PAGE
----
Alaska Supreme Court clarifies redistricting decision

Amended Proclamation districts

The Amended Proclamation districts used in the last election.

Alaska’s highest court says the first step in the redistricting process is to draw political boundaries based on state constitutional requirements.

The Alaska Supreme Court last week clarified an earlier decision in which it had ordered the Alaska Redistricting Board to redraw the state’s political map for next year’s elections. The board had requested clarification on two points, including whether the board is prohibited from keeping the current configuration of any districts in the future plan.

The court, in a written order, said as long as the board begins by drawing districts that meet state constitutional requirements, the fact a resulting district is the same or similar to a prior iteration wouldn’t prevent the new district from being approved.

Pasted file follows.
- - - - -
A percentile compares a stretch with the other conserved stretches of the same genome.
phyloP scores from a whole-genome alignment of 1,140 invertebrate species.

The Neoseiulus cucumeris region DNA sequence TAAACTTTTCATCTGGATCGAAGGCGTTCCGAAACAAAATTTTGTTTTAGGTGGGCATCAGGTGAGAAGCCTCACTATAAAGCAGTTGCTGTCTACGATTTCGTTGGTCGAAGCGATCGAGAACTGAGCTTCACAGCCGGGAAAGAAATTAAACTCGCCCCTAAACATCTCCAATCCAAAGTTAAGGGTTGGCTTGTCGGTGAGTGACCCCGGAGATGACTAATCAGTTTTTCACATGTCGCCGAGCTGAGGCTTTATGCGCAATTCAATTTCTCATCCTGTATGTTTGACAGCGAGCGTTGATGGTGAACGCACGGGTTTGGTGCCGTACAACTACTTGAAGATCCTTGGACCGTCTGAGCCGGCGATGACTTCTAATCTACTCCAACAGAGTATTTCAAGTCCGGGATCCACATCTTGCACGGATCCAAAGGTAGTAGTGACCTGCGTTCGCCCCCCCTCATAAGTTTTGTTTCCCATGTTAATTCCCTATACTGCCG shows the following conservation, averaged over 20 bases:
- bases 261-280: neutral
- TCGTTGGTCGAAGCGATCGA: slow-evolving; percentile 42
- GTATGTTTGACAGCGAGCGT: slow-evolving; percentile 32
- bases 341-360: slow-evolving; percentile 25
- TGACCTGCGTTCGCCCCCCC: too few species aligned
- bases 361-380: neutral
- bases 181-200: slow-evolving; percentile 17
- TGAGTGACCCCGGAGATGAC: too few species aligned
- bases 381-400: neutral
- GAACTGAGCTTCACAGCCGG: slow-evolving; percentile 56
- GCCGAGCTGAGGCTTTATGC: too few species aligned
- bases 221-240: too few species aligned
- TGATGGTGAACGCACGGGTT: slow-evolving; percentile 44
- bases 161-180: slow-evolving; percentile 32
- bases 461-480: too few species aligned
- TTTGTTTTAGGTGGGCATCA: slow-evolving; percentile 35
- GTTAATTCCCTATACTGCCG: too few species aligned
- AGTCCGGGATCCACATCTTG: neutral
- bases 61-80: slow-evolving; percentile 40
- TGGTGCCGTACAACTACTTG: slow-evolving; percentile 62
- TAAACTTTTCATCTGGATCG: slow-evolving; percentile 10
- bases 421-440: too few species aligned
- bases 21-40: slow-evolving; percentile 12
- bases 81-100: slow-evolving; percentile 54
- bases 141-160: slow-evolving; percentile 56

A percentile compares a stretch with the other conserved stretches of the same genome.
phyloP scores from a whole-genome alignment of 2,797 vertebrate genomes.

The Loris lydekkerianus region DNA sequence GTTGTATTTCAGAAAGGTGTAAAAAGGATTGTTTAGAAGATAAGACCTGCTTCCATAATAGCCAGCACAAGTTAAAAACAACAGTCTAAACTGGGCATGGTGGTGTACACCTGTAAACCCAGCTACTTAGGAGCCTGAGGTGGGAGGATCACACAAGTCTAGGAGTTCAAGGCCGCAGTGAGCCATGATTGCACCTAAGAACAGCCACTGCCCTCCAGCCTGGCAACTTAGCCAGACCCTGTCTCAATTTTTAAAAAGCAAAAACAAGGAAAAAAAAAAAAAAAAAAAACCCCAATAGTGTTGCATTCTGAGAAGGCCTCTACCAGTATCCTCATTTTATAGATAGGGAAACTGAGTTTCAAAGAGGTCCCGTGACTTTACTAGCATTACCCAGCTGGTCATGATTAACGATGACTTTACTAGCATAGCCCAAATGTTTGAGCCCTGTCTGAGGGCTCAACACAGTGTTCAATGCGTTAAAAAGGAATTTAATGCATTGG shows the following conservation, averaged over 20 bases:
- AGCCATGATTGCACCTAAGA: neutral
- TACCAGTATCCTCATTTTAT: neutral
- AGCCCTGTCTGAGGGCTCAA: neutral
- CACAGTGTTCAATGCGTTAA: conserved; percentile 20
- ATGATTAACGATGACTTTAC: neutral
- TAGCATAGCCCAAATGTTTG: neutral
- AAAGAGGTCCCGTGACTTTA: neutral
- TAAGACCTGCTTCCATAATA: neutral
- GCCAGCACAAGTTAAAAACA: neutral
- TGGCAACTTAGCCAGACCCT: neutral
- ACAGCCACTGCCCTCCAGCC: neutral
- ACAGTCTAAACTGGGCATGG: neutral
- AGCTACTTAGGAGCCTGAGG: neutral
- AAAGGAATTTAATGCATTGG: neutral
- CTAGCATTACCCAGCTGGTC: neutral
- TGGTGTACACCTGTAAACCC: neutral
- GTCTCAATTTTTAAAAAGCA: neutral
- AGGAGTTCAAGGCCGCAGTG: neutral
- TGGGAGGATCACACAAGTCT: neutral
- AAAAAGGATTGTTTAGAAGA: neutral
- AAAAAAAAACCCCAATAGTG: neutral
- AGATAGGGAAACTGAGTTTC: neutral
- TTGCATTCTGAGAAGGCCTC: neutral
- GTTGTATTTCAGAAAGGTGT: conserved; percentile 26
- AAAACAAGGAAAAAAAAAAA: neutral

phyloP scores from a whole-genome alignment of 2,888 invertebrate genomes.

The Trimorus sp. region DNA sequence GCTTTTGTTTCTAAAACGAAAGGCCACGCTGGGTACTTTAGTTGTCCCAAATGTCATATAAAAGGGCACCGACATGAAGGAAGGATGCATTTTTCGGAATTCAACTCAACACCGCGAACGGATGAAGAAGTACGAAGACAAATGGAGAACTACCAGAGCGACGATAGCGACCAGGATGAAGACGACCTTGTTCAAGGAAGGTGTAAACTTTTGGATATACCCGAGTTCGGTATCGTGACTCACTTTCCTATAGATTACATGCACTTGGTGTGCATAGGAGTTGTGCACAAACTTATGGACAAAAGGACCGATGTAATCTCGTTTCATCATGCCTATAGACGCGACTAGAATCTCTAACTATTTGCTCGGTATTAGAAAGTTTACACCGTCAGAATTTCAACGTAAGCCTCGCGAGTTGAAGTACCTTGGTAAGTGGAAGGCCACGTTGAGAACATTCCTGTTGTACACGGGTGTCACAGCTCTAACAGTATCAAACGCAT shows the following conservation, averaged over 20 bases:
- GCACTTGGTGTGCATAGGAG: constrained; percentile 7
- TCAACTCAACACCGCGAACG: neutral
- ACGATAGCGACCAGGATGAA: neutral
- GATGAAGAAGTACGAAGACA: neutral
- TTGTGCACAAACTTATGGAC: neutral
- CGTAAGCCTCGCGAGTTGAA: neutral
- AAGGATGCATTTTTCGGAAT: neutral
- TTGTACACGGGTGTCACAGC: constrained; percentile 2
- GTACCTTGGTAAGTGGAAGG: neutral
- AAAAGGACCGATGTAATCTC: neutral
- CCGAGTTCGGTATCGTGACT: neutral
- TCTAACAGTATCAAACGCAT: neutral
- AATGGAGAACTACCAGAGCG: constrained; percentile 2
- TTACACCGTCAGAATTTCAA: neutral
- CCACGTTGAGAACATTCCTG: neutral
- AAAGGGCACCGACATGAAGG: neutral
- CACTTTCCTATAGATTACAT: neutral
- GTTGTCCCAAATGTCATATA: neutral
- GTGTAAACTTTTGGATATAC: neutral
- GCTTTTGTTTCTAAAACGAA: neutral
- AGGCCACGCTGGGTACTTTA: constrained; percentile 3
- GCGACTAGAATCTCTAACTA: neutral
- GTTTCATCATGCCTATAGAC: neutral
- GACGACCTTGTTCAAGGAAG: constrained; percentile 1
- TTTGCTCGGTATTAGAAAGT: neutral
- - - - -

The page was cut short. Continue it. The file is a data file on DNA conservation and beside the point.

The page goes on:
The Redistricting Board has said previously that it intends to wait for the U.S. Supreme Court decision on provisions of the federal Voting Rights Act before redrawing the state’s political boundaries. Alaska is among the states that must get approval, a requirement the state has called unwarranted.

A decision in the case is expected by June.

Redistricting Board Chairman John Torgerson says the board wants to see how the court rules before moving forward.